Belfast Telegraph

Dad saddles up to light candle in every Northern Ireland town in memory of his son and others lost to suicide

Terry Geddis
Terry Geddis
Terry Geddis' son Zachary
Claire Williamson

By Claire Williamson

Every push of the pedal will be in memory of his son and all of those who have died by suicide in Northern Ireland.

Terry Geddis lost his son Zachary on March 18, 2017, at his university halls in London.

Since then there has been a candle burning in their Coleraine home in memory of the 20-year-old, who was studying fashion illustration at the University of the Arts.

He had been open about his struggle with mental illness and had been seeking advice and support since the age of 16.

After Zachary's tragic passing his family became determined that his legacy will live on through the voices of his loved ones and friends.

Starting today, his dad Terry (49) will cycle through every major town here in 11 days.

In each he will leave a candle to mark where he has visited and people in that area who have been impacted by suicide.

The candle will burn for the remainder of his journey. In just two weeks the whole of the province will be lit up to remember those who lost their lives to suicide.

Zachary's family set up the Zachary Geddis Break The Silence Trust to combat the stigma around mental health.

They said he was the life and soul of the party and was loved by many as a popular model and athlete.

The family promote the 'Not All Wounds Are Visible' tag line, which has been used since his passing as a way to describe the hidden aspect of mental illness.

His family described Zachary as "popular, beautiful, intelligent and funny", but their message is that even the most confident people can become victims.

Zachary's sister Yasmin said: "On Monday my dad will set off from Morelli's Portstewart at 9am and is cycling for 11 days, covering 1,200 miles, visiting 120 towns.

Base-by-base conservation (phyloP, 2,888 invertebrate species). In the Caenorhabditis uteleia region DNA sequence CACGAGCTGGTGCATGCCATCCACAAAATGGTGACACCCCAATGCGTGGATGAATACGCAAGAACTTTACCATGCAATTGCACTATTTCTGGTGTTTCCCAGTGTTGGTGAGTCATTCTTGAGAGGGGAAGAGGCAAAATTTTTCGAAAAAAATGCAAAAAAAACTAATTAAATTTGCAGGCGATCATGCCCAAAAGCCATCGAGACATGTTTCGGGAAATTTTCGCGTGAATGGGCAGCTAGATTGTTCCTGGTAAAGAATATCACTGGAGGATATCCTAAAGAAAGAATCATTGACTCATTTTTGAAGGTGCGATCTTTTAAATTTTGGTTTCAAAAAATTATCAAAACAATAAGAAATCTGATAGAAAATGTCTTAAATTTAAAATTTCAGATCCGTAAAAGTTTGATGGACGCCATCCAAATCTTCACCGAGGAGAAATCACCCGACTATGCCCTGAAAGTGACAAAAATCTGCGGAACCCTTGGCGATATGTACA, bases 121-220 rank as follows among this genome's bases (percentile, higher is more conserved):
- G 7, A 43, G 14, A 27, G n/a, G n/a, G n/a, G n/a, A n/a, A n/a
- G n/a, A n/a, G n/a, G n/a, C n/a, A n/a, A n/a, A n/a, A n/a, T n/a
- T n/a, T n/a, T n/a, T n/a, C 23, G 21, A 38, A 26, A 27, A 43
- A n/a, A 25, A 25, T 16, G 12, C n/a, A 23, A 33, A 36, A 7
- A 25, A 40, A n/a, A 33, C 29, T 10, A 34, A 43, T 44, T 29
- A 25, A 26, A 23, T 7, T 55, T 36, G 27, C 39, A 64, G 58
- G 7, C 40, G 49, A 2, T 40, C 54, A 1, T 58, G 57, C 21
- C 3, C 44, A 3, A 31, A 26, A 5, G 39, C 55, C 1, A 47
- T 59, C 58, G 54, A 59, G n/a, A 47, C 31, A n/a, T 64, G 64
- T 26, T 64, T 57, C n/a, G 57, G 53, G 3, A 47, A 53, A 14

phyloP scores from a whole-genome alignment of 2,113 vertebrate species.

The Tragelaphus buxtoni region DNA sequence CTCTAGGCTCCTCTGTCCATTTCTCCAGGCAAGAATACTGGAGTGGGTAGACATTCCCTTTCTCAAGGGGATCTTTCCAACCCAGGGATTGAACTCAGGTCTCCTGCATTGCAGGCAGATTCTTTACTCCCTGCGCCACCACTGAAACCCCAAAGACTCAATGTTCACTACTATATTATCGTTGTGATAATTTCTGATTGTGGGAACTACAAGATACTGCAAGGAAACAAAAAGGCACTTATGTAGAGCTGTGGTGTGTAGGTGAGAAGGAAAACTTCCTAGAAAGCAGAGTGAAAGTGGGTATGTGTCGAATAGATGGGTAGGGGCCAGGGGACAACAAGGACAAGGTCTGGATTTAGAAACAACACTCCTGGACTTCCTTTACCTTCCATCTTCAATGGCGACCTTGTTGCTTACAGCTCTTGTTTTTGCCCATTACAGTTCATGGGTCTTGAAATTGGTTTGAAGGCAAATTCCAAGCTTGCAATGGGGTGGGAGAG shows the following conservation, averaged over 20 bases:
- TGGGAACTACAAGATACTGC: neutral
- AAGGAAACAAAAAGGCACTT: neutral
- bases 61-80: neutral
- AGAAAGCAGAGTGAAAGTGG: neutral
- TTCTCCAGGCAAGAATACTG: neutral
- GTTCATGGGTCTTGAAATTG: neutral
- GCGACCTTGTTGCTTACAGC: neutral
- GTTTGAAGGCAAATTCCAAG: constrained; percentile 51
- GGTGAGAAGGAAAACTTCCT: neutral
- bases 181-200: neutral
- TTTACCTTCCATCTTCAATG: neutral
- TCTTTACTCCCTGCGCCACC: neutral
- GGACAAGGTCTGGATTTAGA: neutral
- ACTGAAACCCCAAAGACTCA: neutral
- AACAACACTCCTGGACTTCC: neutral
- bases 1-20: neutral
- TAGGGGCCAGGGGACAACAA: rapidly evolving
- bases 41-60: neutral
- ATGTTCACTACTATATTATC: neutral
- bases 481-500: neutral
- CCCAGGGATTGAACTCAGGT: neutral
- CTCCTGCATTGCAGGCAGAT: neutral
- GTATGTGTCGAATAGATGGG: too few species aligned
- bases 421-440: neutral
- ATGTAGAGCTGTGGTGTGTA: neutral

"Members of the community have nominated themselves to collect a candle from each of the towns, they are putting it in a place of remembrance for those that have taken their own lives.

"The candle itself burns for 14 days, so none of the candles will run out until he has finished his cycle.

"The whole of Northern Ireland will be lit up in memory of those who have lost their lives.

"We have kept a candle lit in our house since March 18, 2017.

"So that is where the whole idea of keeping the light on Northern Ireland came from."

The family use the trust they have created to keep Zachary's memory alive and a sense of his being close to them.

Yasmin said: "We keep the light burning as a constant reminder of his life within our house and our hearts.

"I miss him every second of every day. He was my best friend.

"We are an extremely close-knit family and we miss him terribly.

"We tell his story and the story of our family in hopes to deter other people from taking their own lives.

"In every single town that daddy is going through there is someone who has been affected by suicide within that area and, as we have been promoting this, there are some that you don't even hear about.

"There are families contacting us wanting to get a candle, it is really highlighting that there is an epidemic at the moment and we are doing as much as we can to combat that."

Yasmin said they want to promote the fact that not all wounds are visible.

She added: "Zachary was a model over in London. He took his own life at his London university accommodation, and he was absolutely beautiful, right through to the end.

"[We want] to showcase the fact that just because you are beautiful on the outside, doesn't reflect how you are feeling on the inside.

"And really be gentle and be kind to everybody every day because you don't know what they are going through."

Terry has always been open about his own battle with mental health. He said: "After suffering a breakdown and being institutionalised in the Ross Thompson mental health unit over Christmas and New Year 2019 for three weeks, I have come to understand the deepness of depression and, as a man of 49, I can only imagine how hard depression can hit someone of only 20 like it did to my own son.

"During my cycle, each pedal will be for those who are suffering, who have lost their lives and also the families left behind. Each candle will represent those who have taken their lives in that town and we hope to light up Northern Ireland in their memory."

To cycle a portion of the distance with Terry, be a candle collector or donate, you can get in touch via suicide-11-days-1200-miles For more information visit: Facebook: Blog: Website: www.zacharygeddisbreak

Belfast Telegraph


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